NASA Reportedly Throws Shade At New York Graphic Artists’ Kickstarter By Releasing 1975 Graphic Standards Manual For Free

A little over a week and a half ago, New York-based graphic designers Jesse Reed and Hamish Smyth, who are best known for their New York City Transit Authority Standards Manual project, took to crowdfunding giant Kickstarter once again to raise funds so that they can re-issue the 1975 NASA Graphics Standards Manual.

Reed and Smyth wrote:

1975 NASA Graphics Standards Manual 3“[In 1972] Neil Armstrong has uttered his famous words. The Apollo era has come to an end. Public interest in space exploration wanes. After all, how do you top a man on the moon? Designers Richard Danne and Bruce Blackburn—of the New York firm Danne & Blackburn—walk into a room at NASA with a portfolio. Inside is a presentation that will change the face of NASA and their careers with it.


The presentation is a hit. The work is approved. But what Danne and Blackburn don’t know is that over the next 18 years, some people at NASA will attempt to revoke their work. And they will succeed in 1992. This Kickstarter campaign is a celebration of Danne and Blackburn’s work—brought back to earth 41 years after it was designed, and 23 years after it was lost.”

The duo also noted:

1975 NASA Graphics Standards Manual 7“Each page of the manual will be scanned and printed using CYMK + 5 Pantone spot colors. The manual contains three basic page formats: section dividers, standard pages, and gate folds. The standard sheets will be printed on the right side of each spread, with the section dividers including the front and back sides—this is consistent with the original ring-binder format.”

During the past 11 days, the campaign has soared past its initial goal of $158,000 and is now nearing $700,000. Unfortunately, NASA has decided to turn on the graphic artists by re-issuing the manual book themselves for free online download. Its description reads:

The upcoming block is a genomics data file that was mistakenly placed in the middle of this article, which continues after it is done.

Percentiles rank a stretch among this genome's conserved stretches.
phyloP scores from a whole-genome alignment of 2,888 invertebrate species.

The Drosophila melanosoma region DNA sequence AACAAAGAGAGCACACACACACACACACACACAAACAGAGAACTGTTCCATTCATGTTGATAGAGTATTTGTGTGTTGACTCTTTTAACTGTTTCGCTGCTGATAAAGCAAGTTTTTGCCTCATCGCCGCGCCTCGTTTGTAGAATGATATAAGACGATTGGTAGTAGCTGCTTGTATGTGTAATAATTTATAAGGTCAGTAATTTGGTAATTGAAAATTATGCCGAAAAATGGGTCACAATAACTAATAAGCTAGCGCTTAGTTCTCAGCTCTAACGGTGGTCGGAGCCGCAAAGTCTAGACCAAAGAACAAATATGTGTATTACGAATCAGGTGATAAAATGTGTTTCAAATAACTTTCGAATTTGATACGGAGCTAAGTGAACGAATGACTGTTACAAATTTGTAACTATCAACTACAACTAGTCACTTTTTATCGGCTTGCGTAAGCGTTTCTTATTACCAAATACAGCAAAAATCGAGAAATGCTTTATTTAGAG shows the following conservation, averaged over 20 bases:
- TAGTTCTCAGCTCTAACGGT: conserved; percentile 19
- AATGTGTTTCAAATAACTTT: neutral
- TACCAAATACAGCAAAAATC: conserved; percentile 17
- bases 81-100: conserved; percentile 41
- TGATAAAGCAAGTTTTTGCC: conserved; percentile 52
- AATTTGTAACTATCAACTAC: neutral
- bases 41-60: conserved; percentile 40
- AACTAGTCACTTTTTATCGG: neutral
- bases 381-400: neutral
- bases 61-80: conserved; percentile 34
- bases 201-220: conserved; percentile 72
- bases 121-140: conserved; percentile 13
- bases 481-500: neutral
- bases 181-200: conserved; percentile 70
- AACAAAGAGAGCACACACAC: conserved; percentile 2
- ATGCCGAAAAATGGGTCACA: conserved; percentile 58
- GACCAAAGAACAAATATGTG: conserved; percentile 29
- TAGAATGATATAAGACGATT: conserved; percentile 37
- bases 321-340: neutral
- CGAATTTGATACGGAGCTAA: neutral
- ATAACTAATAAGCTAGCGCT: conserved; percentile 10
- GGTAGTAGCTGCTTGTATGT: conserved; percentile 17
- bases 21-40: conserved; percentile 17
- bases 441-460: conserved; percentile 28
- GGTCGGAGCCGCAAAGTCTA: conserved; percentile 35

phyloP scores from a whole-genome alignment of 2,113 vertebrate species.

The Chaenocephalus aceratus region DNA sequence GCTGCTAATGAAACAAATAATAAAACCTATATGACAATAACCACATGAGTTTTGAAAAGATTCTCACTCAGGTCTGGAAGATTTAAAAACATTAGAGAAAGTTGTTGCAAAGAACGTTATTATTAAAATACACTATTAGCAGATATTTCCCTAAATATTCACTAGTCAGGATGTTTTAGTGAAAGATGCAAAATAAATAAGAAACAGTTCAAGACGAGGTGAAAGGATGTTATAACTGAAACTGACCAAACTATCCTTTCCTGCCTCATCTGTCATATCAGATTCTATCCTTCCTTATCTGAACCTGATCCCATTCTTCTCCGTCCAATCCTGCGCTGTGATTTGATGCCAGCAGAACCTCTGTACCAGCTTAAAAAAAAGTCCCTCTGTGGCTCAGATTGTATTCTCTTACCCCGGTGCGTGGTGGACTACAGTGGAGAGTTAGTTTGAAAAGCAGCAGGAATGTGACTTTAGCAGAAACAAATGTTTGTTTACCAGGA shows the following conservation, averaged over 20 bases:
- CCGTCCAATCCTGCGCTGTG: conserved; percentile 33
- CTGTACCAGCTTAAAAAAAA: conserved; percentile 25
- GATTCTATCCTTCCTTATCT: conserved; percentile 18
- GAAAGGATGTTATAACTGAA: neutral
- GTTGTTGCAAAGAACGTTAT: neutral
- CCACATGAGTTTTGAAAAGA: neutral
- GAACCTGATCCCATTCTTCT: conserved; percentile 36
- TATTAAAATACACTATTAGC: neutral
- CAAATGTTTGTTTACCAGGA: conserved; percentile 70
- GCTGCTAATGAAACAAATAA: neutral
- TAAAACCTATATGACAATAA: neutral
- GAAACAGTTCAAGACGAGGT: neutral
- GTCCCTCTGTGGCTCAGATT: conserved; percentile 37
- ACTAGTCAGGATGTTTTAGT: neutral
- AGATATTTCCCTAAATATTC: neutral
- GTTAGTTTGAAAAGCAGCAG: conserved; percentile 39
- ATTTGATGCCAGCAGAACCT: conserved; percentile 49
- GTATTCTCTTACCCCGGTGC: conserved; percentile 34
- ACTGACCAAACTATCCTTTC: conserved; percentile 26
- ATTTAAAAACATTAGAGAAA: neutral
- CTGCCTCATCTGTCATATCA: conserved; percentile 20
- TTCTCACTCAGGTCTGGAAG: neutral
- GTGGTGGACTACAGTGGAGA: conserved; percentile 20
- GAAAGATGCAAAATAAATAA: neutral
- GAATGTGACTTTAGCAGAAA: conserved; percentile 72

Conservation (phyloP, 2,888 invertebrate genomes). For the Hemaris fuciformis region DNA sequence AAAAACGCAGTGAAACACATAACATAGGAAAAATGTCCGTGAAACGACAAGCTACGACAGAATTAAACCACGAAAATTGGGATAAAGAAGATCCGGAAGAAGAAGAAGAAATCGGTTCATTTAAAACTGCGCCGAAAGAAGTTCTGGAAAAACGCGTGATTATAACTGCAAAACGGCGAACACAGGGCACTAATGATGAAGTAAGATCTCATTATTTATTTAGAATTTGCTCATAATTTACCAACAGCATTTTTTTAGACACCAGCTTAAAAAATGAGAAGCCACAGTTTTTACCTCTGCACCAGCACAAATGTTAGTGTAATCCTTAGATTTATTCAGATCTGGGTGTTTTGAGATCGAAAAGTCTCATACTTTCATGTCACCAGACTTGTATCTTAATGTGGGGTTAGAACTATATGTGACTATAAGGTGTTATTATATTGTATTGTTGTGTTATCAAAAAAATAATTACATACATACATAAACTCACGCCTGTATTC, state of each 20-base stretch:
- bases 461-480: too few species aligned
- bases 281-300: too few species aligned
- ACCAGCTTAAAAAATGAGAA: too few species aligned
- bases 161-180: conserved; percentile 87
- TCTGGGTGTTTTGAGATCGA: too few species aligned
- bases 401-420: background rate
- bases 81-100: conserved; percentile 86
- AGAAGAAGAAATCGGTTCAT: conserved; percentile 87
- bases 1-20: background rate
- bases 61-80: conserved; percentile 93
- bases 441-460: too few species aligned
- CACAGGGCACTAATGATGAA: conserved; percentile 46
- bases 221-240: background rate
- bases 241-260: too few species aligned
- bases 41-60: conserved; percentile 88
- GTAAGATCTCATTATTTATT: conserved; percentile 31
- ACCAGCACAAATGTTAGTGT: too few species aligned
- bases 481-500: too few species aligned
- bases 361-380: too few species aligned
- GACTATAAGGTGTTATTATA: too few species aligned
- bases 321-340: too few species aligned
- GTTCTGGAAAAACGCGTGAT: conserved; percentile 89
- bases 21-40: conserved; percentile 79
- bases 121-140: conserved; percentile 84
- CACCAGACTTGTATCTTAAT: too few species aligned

Nasa-logo“A driving force and the use of innovative techniques and ideas have brought NASA the image of a get-it-done agency, and the record backs up the reputation. As we move ahead to an even more exciting era in aeronautical research and space exploration, we have added a new tool to enhance and symbolize the progressive path we have always followed. Not as suspenseful as a Command and Service Module splashdown nor as dramatic as a Mariner flyby, it is nonetheless of major importance because it is designed to achieve maximum communication of the agency’s program objectives, both internally and externally. We have adopted a new system of graphics-the visual communications system by which we are known to those who read our publications, see our vehicle markings and signboards and the logotype that unmistakably brands them as NASA’s.”

While the organization has not issued a statement about the impromptu release of the manual, Reed believes that the timing is a bit coincidental. He recently stated to Motherboard:

1975 NASA Graphics Standards Manual 6“We can’t say the move is directly responding to our project, but it’s safe to suspect they are related.”

He then added that while the download is nice, it’s no replacement for the book he and Smyth are working on:

“It’s great that they’re making the guidelines available to the public, we think they should be. That said, we don’t think that having an online PDF is the easiest way to engage with the information.”





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